From Pozzallo to Mineo via Ventimiglia. Migrants detained, deported and isolated.

The images which arrived from Ventimiglia and Genoa this week are images of a police state: beatings, evictions, raids, deportation flights and forced identifications imposed on around a hundred migrants, including pregnant women, children and vulnerable persons. Identifications, barracks detentions and deportation orders have also been distributed to a large number of activists and citizens deemed “guilty” of having given assistance, legal information and solidarity to the refugees camped along the beach at Ventimiglia. At the French border another dark chapter in Italian history is being written, precisely because, whether we want it to or not, the violation of rights, the repression and implementation of political liberticide affects all of us.

A week ago around 50 migrants were transferred on board an airplane from Genoa to Catania in order to be housed at the CARA/Hotspot at Mineo. Among them were some young Eritrean and Sudanese men, who we met in the evening at the Catania train station, already preparing themselves to make the journey towards other destinations, determined for not accepting these decrees made from on high to control their movements and to neutralise their subjectivity. Whoever risks their life to be free is quite aware that the famous relocation program, which up to the time of writing is a complete failure, is nothing but a new European contrivance to better manage economic relations between member states, and to maintain the life of a security system which would be entirely dismantled if it were to give way to a real reception system.

“I arrived a few months ago at Pozzallo” one of the migrants at the train station tells us, who claims to be a minor and does not look more than fifteen years old. “They took my finger prints, pulling me around and using force, and after a bit I was transferred, and made the journey alone to the French border.” Communication is extremely difficult because the main languages known by the migrants are Tigrinya and Arabic, but a few of them also speak English and we stay with them the most. Having broken the ice, they nonetheless remain reticent in recounting the story of their journeys. “We arrived by plane with 52 others, now we want to go to Rome, nothing more than that.” While speaking, we realise that they have been identified many times over, the umpteenth on their arrival at the CARA, and also that almost all of them were brought into Sicilian ports a few months ago. They are eye witnesses to the madness of a system which pretends to govern them like pawns to be moved across a chessboard of their own plans.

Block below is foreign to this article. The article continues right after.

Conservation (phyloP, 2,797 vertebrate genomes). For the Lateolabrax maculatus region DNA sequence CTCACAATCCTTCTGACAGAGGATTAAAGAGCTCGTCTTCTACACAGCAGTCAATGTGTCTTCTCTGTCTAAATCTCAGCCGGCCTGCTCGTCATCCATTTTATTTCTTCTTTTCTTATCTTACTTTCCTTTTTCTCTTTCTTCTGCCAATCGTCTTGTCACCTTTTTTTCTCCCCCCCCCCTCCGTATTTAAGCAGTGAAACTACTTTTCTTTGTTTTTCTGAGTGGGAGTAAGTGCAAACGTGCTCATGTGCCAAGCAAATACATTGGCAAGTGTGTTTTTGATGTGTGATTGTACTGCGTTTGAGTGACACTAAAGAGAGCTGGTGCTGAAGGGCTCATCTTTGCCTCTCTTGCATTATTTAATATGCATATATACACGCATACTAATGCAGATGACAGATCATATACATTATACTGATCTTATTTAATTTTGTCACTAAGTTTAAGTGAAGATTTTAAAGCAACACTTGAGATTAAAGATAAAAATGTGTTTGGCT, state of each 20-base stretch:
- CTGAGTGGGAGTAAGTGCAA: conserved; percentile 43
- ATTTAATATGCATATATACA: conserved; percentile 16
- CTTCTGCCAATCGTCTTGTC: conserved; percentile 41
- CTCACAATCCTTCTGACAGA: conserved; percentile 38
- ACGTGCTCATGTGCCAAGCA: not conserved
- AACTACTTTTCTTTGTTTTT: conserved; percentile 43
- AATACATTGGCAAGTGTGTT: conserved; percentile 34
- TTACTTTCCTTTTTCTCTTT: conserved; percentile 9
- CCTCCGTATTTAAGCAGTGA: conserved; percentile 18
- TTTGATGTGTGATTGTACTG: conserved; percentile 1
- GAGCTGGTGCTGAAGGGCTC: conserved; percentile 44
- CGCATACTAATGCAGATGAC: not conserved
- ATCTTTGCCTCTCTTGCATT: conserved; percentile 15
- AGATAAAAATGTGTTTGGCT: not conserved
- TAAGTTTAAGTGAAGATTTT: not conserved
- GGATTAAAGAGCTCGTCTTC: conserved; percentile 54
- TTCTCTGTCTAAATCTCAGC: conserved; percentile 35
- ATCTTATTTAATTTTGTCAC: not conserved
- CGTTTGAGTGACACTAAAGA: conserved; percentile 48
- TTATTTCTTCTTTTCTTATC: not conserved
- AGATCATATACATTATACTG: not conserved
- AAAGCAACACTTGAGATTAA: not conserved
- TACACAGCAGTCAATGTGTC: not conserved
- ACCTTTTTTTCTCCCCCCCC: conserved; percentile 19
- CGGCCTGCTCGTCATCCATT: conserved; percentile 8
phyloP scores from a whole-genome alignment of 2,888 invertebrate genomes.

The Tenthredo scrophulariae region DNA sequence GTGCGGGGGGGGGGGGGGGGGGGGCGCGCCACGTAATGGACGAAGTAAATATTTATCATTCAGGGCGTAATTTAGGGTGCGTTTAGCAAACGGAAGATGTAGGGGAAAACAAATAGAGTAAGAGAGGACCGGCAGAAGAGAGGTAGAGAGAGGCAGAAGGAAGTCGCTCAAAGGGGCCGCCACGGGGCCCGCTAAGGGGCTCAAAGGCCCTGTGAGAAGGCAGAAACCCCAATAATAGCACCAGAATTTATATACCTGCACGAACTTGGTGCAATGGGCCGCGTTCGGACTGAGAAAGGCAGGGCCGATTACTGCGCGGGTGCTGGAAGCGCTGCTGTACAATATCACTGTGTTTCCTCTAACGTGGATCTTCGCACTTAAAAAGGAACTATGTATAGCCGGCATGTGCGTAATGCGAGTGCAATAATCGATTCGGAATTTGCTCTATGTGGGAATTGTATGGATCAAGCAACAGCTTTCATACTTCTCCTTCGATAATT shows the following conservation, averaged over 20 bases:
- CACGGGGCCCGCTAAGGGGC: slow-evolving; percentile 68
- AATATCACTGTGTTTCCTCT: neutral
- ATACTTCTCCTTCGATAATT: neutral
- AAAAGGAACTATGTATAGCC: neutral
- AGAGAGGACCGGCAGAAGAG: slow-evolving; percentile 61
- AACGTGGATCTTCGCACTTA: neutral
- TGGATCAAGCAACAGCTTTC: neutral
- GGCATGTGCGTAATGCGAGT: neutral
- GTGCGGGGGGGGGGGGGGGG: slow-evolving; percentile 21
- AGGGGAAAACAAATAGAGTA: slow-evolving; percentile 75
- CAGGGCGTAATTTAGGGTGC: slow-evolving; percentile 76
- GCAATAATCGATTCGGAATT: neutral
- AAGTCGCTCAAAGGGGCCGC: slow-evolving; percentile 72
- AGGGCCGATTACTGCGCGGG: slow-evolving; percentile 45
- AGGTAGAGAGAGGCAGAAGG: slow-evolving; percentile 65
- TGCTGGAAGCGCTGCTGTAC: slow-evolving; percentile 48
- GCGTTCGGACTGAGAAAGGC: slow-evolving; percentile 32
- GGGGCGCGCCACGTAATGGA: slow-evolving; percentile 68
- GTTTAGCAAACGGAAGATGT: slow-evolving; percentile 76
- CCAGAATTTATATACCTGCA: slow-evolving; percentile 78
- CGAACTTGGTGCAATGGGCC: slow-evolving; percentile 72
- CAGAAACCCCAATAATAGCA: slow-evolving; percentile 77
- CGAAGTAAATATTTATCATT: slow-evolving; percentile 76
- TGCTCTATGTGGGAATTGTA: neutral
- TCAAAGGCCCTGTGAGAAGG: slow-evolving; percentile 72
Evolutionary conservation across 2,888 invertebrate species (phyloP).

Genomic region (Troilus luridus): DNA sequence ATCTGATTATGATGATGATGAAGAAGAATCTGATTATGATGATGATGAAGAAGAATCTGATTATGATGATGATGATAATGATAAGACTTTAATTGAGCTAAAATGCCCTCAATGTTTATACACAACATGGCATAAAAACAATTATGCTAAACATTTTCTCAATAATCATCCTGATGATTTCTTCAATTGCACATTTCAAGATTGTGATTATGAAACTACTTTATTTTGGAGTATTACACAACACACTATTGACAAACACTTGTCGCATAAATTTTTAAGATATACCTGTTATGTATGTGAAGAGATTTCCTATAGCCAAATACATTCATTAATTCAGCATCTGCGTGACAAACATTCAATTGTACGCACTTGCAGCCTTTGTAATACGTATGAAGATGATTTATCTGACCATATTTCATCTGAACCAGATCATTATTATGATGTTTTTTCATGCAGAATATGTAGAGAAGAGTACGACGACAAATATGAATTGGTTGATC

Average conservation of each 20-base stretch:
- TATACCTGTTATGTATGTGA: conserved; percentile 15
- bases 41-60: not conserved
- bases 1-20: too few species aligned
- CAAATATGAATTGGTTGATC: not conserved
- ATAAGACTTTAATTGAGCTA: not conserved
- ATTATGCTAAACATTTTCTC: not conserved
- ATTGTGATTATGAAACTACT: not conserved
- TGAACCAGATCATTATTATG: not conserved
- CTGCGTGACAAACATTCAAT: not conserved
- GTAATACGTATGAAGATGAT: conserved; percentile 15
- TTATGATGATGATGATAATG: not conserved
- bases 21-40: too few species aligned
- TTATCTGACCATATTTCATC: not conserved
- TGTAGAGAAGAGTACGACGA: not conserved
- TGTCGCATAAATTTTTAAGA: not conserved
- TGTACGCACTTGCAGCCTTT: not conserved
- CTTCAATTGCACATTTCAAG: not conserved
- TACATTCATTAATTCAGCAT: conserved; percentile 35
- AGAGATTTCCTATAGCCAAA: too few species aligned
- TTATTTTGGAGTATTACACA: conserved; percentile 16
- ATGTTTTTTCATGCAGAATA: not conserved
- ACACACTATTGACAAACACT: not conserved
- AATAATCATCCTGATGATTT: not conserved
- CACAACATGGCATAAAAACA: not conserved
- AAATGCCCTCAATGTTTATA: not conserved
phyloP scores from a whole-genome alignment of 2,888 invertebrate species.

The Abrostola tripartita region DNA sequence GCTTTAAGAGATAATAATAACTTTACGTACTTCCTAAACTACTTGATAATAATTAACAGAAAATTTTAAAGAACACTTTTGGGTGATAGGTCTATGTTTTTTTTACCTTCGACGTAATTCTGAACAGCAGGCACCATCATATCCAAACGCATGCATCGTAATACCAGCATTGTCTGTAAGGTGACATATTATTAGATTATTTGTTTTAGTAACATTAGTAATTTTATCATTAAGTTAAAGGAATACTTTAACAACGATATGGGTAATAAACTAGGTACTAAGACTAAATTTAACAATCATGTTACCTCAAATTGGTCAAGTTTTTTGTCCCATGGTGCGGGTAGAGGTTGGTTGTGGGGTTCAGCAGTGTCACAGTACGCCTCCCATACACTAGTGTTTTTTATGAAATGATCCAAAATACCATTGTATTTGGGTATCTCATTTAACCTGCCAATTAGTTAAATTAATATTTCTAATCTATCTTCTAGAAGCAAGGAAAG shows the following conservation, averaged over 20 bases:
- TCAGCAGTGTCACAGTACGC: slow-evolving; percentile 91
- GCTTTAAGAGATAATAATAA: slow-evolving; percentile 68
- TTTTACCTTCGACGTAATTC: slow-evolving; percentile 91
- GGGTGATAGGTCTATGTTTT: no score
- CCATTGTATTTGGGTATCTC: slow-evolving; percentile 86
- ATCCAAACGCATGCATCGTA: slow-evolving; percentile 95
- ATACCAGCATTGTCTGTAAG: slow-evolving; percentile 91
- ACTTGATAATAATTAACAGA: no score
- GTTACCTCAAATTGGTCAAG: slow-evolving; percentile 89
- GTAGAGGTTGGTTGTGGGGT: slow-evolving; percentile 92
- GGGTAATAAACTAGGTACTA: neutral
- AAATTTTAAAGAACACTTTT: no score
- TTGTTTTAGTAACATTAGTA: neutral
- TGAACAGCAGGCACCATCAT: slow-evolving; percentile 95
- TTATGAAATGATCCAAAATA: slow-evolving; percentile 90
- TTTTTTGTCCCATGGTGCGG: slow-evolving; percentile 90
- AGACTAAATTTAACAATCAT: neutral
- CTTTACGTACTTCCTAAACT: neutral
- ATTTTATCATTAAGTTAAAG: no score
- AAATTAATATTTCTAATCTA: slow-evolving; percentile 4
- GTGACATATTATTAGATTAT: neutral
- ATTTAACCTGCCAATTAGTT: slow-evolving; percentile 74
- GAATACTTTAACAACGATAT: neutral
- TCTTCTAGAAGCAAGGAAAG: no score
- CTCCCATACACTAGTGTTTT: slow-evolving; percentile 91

Yet again, in the middle of these moves appears, not by accident, the mega-centre at Mineo, now officially included by the Ministry of the Interior among the Hotspots in Sicily, the managing body of which receives the corresponding payment from the Italian state for “reception” for the first three days, even if the individual immediately abandons the complex, as did those who we met at the station. “We know that Italy has our fingerprints but we’ll keep on going, we have a journey to finish.” The same words are repeated a week later during a discussion with a small group of Somalian minors who are wandering around Pozzallo. “We’ve been at the centre for nine days. They transferred everyone except the minors, in total we’re about 100–120 people, and at least 12 of us are less than fifteen years old. They’re not allowed to go out and return to the camp like us.” These extremely young men also want to run away, so as to join friends and family in England.